I think the fall is probably an expensive time for most studio owners across the board as we prepare to head into another year of teaching…
Here’s what my business records show for this month:
Membership renewal in my national, state, and local teachers’ associations: $135
Ad in the local paper: $45
Ad in local parenting magazine: $100
New teaching materials for lessons: $50
Business license renewal: $25
You get the idea.
Here are a few ways I try to help offset some of the costs of being a small business owner:
- Charging an annual registration fee. Having a two year old myself who has taken tumbling class, swim lessons, and a Music Together class, I realize that every other activity charges an annual–or sometimes even a semester — registration fee. Why should piano be any different? Last September I began charging each family a $20 registration fee to help offset some of the expenses that inevitably come for me as a teacher and studio owner each fall. No one has sounded any complaints, which echoes my belief that registration fees are fairly common with any activity these days. Since I charge this every fall, my most expensive time of the year as a teacher, it has definitely been helpful.
- Charge appropriate fees for your service. If you and every other teacher in the area are charging $15 a lesson, but you are the only teacher who participates in ongoing education (at your own expense), rents recital halls (at your own expense) and belongs to teachers associations (at your own expense) then you are offering something the competition is not. Your rates should reflect this, and it is probably time for you to charge a bit more than other locals in your field. It can be easy for us and our clients to think that we make $15-$20 per half hour, but the hours we put in behind the scenes and the expenses we incur as studio owners should be reflected in the rates we charge, too. Don’t undercharge your clients for your services. Educate your clients about this, too! Let them know about the preparation, continuing education and studio expenses that you put in outside of their child’s weekly piano lesson or ballet class so that they understand how much you offer them as a teacher and realize that they are paying for more than just a weekly lesson slot.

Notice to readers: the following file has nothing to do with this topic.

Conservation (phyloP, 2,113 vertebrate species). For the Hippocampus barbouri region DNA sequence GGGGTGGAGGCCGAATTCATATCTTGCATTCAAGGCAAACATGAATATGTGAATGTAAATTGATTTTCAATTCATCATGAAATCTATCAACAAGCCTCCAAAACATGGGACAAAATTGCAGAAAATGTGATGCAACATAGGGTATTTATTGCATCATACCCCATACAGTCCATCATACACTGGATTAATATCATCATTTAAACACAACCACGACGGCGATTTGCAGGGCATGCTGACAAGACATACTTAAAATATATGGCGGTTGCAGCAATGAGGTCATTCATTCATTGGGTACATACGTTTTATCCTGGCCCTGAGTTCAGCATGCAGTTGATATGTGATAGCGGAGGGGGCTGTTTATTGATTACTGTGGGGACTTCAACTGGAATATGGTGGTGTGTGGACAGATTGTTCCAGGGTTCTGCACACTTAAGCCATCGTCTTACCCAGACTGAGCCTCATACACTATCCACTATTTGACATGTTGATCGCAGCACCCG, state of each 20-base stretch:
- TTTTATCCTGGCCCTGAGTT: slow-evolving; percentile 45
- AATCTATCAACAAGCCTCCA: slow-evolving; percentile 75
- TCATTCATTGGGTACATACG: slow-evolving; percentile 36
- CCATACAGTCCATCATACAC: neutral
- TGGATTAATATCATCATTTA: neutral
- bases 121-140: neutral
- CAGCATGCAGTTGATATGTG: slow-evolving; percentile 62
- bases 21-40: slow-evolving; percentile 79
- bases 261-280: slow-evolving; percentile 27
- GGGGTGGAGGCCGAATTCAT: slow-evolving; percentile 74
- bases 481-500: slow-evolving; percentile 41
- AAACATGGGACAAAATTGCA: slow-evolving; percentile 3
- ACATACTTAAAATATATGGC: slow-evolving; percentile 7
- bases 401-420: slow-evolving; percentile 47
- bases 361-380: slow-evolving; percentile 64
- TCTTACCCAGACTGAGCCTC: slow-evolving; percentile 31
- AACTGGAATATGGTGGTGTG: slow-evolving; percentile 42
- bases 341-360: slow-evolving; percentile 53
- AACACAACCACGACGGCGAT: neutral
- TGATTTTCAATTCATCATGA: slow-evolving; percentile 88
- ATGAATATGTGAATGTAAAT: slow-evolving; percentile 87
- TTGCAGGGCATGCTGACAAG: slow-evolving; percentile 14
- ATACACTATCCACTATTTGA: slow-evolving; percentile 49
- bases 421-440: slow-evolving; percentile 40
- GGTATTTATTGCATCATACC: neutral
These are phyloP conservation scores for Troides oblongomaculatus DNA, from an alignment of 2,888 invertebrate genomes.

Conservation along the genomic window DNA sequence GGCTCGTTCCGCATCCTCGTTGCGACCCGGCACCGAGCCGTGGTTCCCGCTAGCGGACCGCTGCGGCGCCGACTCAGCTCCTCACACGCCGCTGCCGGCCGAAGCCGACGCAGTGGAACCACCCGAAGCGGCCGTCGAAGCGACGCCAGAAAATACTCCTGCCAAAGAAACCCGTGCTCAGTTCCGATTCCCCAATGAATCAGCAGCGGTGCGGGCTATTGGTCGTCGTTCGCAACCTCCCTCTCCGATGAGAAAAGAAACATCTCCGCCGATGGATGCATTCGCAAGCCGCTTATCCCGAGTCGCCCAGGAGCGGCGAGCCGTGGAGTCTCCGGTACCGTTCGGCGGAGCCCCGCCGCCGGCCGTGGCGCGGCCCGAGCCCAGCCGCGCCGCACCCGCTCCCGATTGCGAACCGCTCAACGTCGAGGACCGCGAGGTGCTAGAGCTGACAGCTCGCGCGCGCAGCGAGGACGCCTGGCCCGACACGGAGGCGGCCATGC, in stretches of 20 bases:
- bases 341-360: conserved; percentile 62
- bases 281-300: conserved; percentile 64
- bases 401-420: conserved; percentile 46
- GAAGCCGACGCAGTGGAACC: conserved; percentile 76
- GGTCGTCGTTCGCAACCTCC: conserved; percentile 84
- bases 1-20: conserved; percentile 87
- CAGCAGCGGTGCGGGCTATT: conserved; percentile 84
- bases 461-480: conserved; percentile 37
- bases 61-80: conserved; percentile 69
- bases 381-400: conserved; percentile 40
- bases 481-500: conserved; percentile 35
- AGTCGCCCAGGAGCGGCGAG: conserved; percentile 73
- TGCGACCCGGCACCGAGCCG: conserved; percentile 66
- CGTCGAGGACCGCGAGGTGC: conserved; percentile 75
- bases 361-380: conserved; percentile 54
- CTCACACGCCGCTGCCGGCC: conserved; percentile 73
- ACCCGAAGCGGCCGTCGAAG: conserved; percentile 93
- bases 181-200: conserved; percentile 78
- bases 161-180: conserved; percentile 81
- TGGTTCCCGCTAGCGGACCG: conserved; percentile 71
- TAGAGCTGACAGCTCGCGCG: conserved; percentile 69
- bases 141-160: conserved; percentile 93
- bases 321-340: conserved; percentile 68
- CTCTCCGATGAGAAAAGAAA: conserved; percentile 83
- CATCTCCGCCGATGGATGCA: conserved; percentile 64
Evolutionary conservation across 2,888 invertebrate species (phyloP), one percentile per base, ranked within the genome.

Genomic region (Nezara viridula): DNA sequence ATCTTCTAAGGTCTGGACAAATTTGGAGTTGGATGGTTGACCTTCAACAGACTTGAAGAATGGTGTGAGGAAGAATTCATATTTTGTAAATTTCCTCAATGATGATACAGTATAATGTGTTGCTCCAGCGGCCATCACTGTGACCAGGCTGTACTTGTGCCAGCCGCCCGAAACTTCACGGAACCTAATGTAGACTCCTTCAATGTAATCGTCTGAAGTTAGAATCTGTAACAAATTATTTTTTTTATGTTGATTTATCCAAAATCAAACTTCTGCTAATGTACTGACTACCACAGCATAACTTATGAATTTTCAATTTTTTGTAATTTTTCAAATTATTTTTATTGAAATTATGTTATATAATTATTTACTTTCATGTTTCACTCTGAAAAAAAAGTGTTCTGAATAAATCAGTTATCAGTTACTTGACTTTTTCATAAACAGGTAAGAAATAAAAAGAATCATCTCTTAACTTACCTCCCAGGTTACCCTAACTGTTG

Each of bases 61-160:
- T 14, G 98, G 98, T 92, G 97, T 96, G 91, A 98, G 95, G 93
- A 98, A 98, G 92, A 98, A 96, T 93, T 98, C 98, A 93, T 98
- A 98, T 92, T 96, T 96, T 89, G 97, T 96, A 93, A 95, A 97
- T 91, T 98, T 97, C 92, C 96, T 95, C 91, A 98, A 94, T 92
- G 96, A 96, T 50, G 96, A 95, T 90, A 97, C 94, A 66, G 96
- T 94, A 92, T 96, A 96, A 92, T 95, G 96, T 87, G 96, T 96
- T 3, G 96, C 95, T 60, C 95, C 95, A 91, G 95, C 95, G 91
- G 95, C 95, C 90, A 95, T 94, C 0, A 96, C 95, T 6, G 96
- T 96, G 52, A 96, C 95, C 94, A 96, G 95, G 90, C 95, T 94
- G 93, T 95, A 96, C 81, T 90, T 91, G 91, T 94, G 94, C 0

- Keep track of your expenses for tax purposes. Music Teacher’s Helper and Studio Helper are excellent resources for studio owners in this regard. I had no idea how many things that I did as a studio owner were tax deductible until purchasing an account with Music Teacher’s Helper. Now, keeping track of my monthly studio expenses and gas mileage and entering them in when I do my taxes each year is simple. Whenever I purchase an ad for my studio or pay a membership fee, I enter it into my Music Teacher’s Helper account right away. (Note: I keep a folder in my file with all these receipts in case I am audited.) At the end of the year, the website does all the math for me and prints excel charts and graphs with my annual totals. This has helped me take advantage of the tax breaks I can receive as a self-employed studio owner. Do you use a portion of your home for your studio? Check with your tax accountant about riding off portions of your utilities and mortgage based on the square footage and amount of time you use the portion of your house for a studio.
I hope all the studio owners out there have an enjoyable and successful year!